TBS News has a short video of an unusual sunset viewed from the cape of Notoro on the northern island of Hokkaido. Atmospheric effects above the surface of the sea caused the setting sun to go from its usual circular shape to a mushroom shape, then a sort of bowl shape, and finally a striking trapezoid. The extreme temperature difference that causes this sort of mirage is rare during the summer; it’s usually a winter oddity.
[Update: Video is no longer on TBS's site, but here it is on YouTube.]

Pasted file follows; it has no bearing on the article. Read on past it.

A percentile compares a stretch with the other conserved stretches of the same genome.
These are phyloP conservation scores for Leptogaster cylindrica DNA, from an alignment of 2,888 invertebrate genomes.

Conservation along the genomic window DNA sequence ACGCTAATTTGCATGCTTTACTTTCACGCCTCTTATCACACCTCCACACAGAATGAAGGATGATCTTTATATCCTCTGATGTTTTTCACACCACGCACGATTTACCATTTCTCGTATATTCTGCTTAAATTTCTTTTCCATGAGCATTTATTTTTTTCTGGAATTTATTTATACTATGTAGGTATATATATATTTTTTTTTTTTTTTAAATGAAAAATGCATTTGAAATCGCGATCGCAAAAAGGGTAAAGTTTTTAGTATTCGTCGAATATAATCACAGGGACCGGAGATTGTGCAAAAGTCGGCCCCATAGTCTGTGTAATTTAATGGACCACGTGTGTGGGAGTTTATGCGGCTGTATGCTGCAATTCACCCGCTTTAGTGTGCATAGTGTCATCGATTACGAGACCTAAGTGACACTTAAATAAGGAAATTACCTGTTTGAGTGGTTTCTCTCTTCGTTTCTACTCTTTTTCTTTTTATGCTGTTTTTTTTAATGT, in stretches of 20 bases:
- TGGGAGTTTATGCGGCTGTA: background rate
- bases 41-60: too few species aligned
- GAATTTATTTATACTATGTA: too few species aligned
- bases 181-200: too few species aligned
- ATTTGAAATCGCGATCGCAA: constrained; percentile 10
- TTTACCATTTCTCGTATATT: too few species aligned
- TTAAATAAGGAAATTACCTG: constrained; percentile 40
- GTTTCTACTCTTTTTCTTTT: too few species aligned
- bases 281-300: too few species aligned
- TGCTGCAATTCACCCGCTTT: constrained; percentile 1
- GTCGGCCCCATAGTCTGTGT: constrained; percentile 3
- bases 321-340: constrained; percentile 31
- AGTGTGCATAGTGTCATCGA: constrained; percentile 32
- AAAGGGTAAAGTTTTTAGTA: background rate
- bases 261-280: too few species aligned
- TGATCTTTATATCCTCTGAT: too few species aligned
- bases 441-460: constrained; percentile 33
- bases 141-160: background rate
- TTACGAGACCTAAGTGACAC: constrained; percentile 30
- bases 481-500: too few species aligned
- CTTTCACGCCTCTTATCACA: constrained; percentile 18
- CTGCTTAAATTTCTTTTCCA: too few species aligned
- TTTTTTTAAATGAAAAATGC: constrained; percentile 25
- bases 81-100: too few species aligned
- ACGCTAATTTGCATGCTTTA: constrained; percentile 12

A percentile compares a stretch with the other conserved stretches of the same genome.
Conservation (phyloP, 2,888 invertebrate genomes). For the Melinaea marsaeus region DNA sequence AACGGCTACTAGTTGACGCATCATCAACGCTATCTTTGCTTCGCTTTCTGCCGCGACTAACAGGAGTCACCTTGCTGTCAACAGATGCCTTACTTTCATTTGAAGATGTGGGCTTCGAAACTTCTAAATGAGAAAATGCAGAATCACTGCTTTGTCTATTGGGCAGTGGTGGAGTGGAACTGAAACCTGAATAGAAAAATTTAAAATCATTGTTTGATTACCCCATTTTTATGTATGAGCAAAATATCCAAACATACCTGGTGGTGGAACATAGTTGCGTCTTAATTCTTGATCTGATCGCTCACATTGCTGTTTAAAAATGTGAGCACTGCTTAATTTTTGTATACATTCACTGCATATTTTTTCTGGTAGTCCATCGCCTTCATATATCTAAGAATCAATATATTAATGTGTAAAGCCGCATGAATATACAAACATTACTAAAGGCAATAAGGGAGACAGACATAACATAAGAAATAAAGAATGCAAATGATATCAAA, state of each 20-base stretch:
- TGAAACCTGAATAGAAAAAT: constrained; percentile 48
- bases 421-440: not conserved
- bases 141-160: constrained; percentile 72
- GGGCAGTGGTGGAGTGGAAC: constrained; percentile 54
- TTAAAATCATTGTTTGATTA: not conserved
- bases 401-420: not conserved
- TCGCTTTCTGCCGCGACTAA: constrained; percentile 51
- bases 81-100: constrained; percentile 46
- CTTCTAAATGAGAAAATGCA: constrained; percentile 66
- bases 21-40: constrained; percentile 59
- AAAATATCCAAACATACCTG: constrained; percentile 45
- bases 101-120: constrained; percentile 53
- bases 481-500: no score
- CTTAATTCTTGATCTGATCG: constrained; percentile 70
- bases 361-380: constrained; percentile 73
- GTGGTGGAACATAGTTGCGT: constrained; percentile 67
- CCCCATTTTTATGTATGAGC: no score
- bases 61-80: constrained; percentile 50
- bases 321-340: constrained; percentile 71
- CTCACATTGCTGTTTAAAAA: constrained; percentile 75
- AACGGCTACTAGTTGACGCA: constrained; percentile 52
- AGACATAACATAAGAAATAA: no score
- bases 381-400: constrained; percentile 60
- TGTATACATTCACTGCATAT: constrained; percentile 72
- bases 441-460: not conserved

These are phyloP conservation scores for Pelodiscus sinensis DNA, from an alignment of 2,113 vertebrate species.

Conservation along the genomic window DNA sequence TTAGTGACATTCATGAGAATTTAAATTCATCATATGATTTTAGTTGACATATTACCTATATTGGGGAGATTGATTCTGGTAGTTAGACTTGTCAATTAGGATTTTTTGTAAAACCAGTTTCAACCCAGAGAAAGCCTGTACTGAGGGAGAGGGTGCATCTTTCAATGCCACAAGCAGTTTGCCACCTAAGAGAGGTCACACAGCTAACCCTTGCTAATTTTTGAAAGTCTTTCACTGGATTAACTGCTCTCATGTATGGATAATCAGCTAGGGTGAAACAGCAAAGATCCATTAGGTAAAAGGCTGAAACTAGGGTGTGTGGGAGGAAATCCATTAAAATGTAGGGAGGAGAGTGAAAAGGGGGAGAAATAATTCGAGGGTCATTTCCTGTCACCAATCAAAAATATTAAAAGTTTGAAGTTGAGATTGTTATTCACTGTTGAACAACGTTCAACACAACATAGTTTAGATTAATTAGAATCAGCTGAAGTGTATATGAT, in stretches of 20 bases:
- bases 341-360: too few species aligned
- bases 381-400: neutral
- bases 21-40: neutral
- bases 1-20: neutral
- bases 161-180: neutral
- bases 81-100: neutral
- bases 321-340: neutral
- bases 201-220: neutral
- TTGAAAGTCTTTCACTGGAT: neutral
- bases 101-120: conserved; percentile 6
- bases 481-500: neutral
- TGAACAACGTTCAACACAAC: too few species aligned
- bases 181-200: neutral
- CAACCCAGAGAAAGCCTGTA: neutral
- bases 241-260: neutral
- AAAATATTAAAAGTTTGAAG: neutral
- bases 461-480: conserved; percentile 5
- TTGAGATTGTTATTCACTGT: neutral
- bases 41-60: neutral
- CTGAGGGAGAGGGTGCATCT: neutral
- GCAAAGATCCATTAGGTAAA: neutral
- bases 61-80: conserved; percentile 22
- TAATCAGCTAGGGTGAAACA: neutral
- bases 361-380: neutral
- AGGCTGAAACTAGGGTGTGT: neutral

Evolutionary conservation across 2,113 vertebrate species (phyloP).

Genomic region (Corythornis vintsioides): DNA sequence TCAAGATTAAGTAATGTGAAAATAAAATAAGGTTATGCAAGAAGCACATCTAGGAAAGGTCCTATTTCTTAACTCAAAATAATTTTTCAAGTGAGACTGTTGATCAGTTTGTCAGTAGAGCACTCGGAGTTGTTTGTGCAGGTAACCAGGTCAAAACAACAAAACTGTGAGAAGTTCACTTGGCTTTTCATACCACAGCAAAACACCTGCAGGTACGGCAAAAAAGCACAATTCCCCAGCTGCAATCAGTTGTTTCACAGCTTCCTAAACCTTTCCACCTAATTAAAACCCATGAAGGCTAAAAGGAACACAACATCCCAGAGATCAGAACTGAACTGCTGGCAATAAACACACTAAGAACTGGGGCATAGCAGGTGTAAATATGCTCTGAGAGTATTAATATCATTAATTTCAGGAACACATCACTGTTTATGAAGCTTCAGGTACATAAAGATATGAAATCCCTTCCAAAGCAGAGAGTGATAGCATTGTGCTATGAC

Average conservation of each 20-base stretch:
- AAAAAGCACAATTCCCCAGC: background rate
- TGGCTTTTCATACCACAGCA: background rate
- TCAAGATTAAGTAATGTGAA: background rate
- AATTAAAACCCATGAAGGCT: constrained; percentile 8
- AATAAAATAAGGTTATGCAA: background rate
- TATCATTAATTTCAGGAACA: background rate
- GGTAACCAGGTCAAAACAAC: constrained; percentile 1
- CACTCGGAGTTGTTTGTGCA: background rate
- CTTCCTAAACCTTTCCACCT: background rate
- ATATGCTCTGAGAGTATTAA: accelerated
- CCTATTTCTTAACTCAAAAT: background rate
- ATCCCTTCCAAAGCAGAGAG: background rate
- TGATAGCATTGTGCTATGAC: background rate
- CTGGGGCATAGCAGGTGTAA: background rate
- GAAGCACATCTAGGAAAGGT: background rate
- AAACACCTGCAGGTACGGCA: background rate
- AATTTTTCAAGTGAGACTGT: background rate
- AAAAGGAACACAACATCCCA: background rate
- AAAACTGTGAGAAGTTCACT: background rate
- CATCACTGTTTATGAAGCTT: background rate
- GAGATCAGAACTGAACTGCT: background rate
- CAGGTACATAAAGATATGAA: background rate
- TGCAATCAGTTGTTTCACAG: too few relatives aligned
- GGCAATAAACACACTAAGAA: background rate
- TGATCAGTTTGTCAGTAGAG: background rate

JNN, ANN, and other national news outlets are reporting on an unusual cloud formation recorded off the coast of the northern island of Hokkaido. The unnaturally straight lines of cloud formed over the northern Ohoutsuku sea, about 40km off the coast. The clouds were filmed on the afternoon of June 18th by a Japanese Coast Guard patrol plane, as seen in this video clip. The Coast Guard has said that the bottom of the stripes is about 300 meters above the surface of the ocean, and they are over 100km long. The clouds are of a common type formed by wind that causes ripples similar to the waves in water, but lines this distinctive are rare, and it’s even rarer to see them from above—the pilot of the plane was quoted as saying he’d never seen anything like it in his 35 years in the air.